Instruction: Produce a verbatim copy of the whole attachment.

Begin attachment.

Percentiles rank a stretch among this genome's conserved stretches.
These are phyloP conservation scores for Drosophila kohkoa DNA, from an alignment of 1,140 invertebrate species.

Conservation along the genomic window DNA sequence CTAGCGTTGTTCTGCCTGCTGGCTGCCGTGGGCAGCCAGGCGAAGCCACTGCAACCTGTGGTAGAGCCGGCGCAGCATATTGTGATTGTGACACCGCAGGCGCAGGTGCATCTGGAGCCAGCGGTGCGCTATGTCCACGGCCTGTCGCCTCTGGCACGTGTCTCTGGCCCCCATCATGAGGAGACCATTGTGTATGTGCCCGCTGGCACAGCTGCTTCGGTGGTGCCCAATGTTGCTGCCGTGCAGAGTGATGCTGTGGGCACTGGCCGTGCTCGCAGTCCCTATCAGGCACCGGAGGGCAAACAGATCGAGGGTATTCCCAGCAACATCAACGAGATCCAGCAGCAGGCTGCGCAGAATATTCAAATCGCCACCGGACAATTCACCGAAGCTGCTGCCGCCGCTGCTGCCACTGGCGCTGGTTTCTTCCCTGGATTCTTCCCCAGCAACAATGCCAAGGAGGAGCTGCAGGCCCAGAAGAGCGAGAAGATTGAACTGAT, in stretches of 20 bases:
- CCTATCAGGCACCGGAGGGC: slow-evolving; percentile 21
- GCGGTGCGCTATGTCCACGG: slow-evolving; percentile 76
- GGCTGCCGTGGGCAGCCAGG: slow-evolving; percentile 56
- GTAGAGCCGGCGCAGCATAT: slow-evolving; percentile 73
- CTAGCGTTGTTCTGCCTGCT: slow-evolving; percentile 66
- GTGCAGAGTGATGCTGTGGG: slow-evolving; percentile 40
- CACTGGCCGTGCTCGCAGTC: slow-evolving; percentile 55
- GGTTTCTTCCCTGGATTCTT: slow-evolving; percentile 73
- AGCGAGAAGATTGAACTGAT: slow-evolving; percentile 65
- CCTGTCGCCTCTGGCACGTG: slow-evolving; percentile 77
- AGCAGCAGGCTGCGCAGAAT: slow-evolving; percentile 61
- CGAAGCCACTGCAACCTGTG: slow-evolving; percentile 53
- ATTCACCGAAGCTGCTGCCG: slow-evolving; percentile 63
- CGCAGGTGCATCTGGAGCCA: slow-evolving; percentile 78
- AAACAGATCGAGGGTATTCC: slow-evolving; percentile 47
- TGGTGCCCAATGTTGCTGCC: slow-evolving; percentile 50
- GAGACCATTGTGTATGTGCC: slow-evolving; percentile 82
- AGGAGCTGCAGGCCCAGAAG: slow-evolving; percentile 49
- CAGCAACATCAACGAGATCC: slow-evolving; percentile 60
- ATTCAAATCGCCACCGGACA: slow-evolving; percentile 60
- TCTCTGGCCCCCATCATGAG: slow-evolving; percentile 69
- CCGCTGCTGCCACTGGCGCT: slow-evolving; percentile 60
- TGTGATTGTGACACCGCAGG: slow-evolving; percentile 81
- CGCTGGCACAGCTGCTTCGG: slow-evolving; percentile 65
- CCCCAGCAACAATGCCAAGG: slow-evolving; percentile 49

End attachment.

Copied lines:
Percentiles rank a stretch among this genome's conserved stretches.
These are phyloP conservation scores for Drosophila kohkoa DNA, from an alignment of 1,140 invertebrate species.

Conservation along the genomic window DNA sequence CTAGCGTTGTTCTGCCTGCTGGCTGCCGTGGGCAGCCAGGCGAAGCCACTGCAACCTGTGGTAGAGCCGGCGCAGCATATTGTGATTGTGACACCGCAGGCGCAGGTGCATCTGGAGCCAGCGGTGCGCTATGTCCACGGCCTGTCGCCTCTGGCACGTGTCTCTGGCCCCCATCATGAGGAGACCATTGTGTATGTGCCCGCTGGCACAGCTGCTTCGGTGGTGCCCAATGTTGCTGCCGTGCAGAGTGATGCTGTGGGCACTGGCCGTGCTCGCAGTCCCTATCAGGCACCGGAGGGCAAACAGATCGAGGGTATTCCCAGCAACATCAACGAGATCCAGCAGCAGGCTGCGCAGAATATTCAAATCGCCACCGGACAATTCACCGAAGCTGCTGCCGCCGCTGCTGCCACTGGCGCTGGTTTCTTCCCTGGATTCTTCCCCAGCAACAATGCCAAGGAGGAGCTGCAGGCCCAGAAGAGCGAGAAGATTGAACTGAT, in stretches of 20 bases:
- CCTATCAGGCACCGGAGGGC: slow-evolving; percentile 21
- GCGGTGCGCTATGTCCACGG: slow-evolving; percentile 76
- GGCTGCCGTGGGCAGCCAGG: slow-evolving; percentile 56
- GTAGAGCCGGCGCAGCATAT: slow-evolving; percentile 73
- CTAGCGTTGTTCTGCCTGCT: slow-evolving; percentile 66
- GTGCAGAGTGATGCTGTGGG: slow-evolving; percentile 40
- CACTGGCCGTGCTCGCAGTC: slow-evolving; percentile 55
- GGTTTCTTCCCTGGATTCTT: slow-evolving; percentile 73
- AGCGAGAAGATTGAACTGAT: slow-evolving; percentile 65
- CCTGTCGCCTCTGGCACGTG: slow-evolving; percentile 77
- AGCAGCAGGCTGCGCAGAAT: slow-evolving; percentile 61
- CGAAGCCACTGCAACCTGTG: slow-evolving; percentile 53
- ATTCACCGAAGCTGCTGCCG: slow-evolving; percentile 63
- CGCAGGTGCATCTGGAGCCA: slow-evolving; percentile 78
- AAACAGATCGAGGGTATTCC: slow-evolving; percentile 47
- TGGTGCCCAATGTTGCTGCC: slow-evolving; percentile 50
- GAGACCATTGTGTATGTGCC: slow-evolving; percentile 82
- AGGAGCTGCAGGCCCAGAAG: slow-evolving; percentile 49
- CAGCAACATCAACGAGATCC: slow-evolving; percentile 60
- ATTCAAATCGCCACCGGACA: slow-evolving; percentile 60
- TCTCTGGCCCCCATCATGAG: slow-evolving; percentile 69
- CCGCTGCTGCCACTGGCGCT: slow-evolving; percentile 60
- TGTGATTGTGACACCGCAGG: slow-evolving; percentile 81
- CGCTGGCACAGCTGCTTCGG: slow-evolving; percentile 65
- CCCCAGCAACAATGCCAAGG: slow-evolving; percentile 49